Jan 30, 2014

Abbott claims credit for labor projects

TONY Abbott continues to seek credit for major road projects delivered by the previous Labor Government as he seeks cover for his own cuts to infrastructure spending.

Assistant Infrastructure Minister Jamie Briggs was today falling over himself to spruik the benefits of two significant Labor infrastructure projects in Brisbane – the Legacy Way road tunnel project and the new northbound lane of the Gateway Motorway.

Earlier this week Infrastructure Minister Warren Truss did the same when visiting the Swan Valley Bypass project in Western Australia and the upgraded Port Lincoln airport in South Australia.

Labor planned, funded and started work on each of these projects.

Mr Abbott is claiming them as his own because his only agenda on infrastructure is to slash spending.

Since taking office, the Coalition has axed infrastructure spending by billions of dollars, cancelling major projects like the Melbourne Metro, Brisbane’s Cross River Rail project and Adelaide’s Tonsley Public Transport Project.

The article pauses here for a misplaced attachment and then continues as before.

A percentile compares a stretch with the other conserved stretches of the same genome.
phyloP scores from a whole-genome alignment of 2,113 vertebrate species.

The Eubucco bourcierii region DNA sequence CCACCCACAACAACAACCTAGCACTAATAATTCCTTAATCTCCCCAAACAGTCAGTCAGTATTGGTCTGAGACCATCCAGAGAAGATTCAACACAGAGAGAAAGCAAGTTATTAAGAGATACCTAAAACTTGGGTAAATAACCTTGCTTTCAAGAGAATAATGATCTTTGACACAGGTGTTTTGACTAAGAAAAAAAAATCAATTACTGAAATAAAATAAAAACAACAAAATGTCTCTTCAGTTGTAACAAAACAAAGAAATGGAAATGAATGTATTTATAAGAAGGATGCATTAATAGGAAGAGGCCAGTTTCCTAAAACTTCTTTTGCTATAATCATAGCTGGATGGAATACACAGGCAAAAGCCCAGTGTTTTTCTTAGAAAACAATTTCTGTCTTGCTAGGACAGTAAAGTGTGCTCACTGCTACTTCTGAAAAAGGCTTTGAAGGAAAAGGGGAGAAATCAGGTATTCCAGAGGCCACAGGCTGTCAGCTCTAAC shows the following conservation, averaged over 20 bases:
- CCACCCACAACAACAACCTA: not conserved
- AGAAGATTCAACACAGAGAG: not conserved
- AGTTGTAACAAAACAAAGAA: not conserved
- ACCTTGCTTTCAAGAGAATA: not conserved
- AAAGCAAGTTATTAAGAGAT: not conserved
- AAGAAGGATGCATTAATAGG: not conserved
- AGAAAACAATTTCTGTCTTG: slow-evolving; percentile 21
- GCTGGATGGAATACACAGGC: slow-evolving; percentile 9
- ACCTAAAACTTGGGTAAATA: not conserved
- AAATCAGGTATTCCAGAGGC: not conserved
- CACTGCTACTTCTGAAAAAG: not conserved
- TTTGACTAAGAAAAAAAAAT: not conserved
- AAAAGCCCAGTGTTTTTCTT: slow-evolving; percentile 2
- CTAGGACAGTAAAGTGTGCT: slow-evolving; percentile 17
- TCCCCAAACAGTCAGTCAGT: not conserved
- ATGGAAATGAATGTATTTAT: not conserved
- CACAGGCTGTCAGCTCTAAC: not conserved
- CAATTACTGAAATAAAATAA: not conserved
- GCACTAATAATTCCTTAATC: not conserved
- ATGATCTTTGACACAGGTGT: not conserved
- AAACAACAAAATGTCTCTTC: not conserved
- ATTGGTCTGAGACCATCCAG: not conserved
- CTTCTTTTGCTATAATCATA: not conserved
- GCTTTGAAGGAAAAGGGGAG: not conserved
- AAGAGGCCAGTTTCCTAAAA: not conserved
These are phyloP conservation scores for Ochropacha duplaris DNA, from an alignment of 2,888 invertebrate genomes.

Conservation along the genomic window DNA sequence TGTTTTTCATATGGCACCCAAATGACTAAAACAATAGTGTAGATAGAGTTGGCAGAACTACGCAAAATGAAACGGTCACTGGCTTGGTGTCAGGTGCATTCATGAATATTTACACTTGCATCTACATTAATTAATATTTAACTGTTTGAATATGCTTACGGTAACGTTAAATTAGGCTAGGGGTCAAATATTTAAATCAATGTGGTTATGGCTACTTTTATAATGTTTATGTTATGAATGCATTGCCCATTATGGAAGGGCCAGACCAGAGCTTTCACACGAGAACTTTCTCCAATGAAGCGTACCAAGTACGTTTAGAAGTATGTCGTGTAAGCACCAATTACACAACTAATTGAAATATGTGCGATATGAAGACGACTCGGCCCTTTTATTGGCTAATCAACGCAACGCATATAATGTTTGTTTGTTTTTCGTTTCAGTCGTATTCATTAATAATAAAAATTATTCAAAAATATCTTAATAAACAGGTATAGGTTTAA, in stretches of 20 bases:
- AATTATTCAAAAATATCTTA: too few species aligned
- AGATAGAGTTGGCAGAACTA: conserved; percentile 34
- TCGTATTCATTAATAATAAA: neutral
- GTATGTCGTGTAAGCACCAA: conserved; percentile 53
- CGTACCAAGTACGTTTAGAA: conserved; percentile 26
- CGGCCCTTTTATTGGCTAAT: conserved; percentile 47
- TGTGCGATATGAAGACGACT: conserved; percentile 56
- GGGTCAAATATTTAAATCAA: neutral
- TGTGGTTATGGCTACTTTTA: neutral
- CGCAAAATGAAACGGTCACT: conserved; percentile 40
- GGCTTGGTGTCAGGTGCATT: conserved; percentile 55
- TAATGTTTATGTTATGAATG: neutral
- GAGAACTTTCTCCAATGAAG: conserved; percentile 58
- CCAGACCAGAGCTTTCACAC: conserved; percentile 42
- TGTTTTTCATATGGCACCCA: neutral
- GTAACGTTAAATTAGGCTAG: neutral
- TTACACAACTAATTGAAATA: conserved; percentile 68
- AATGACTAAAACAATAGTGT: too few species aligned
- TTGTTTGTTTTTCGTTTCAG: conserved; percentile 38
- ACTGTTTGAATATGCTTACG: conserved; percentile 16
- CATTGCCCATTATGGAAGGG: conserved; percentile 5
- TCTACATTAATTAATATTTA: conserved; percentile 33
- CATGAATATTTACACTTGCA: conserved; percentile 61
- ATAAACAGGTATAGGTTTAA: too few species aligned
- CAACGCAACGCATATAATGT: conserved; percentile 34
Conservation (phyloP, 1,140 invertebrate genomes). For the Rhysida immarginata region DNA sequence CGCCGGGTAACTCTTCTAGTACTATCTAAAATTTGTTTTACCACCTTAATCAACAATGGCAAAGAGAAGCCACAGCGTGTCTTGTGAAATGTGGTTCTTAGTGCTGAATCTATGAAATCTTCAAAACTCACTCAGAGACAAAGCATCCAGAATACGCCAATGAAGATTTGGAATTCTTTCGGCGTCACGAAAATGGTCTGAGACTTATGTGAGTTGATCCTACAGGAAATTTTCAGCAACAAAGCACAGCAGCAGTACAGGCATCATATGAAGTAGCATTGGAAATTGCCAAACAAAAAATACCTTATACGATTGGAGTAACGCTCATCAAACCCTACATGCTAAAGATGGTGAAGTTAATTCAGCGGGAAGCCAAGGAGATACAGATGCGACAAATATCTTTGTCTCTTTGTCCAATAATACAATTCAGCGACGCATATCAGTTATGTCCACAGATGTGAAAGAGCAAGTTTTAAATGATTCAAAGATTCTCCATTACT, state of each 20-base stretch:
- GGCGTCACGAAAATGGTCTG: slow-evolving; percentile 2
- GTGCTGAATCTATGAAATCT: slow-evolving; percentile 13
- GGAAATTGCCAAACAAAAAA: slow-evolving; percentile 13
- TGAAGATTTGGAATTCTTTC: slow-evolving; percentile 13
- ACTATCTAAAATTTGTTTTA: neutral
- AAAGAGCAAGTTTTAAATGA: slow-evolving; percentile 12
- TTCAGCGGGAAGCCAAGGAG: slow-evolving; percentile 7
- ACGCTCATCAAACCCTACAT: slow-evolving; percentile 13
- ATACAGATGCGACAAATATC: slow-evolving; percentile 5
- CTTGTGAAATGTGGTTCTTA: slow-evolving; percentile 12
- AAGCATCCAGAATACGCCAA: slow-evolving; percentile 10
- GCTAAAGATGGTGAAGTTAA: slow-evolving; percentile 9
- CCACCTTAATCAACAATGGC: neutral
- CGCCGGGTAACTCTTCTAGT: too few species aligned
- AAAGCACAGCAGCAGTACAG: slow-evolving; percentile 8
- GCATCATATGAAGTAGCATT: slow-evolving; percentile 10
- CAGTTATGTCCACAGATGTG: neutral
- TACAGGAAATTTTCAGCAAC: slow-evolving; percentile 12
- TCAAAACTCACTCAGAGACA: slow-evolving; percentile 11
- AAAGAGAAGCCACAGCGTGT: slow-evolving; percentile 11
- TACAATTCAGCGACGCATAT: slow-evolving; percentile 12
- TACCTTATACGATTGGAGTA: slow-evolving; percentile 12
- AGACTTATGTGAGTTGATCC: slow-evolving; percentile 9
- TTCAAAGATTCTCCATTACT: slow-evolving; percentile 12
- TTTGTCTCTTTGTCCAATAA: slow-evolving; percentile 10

It has also cut funding to community infrastructure grant programs.

Meanwhile, Mr Abbott is legislating to gut Infrastructure Australia, created by Labor to independently assess and prioritise which roads, railway and other infrastructure projects will have the greatest effect in lifting national efficiency and productivity.

Changes before Parliament, widely criticised by planning experts, will allow Mr Truss to control Infrastructure Australia through such means as preventing it from publishing its independent, non-political views on the nation’s real infrastructure priorities.

Tony Abbott and his pork-barrelling colleagues have no genuine program for nation building.

Instead they appropriate Labor’s good work and present it as their own, including the $210 million Cape York Infrastructure Package, which they shamelessly re-announced on January 17, 2014 – more than six months after Labor first unveiled it.

Since the new year Abbott Government ministers have packed their schedules with visits to Labor-funded projects including work on the Princes Highway East in Victoria and the Pacific Highway on the NSW North Coast between Tintenbar and Ewingsdale.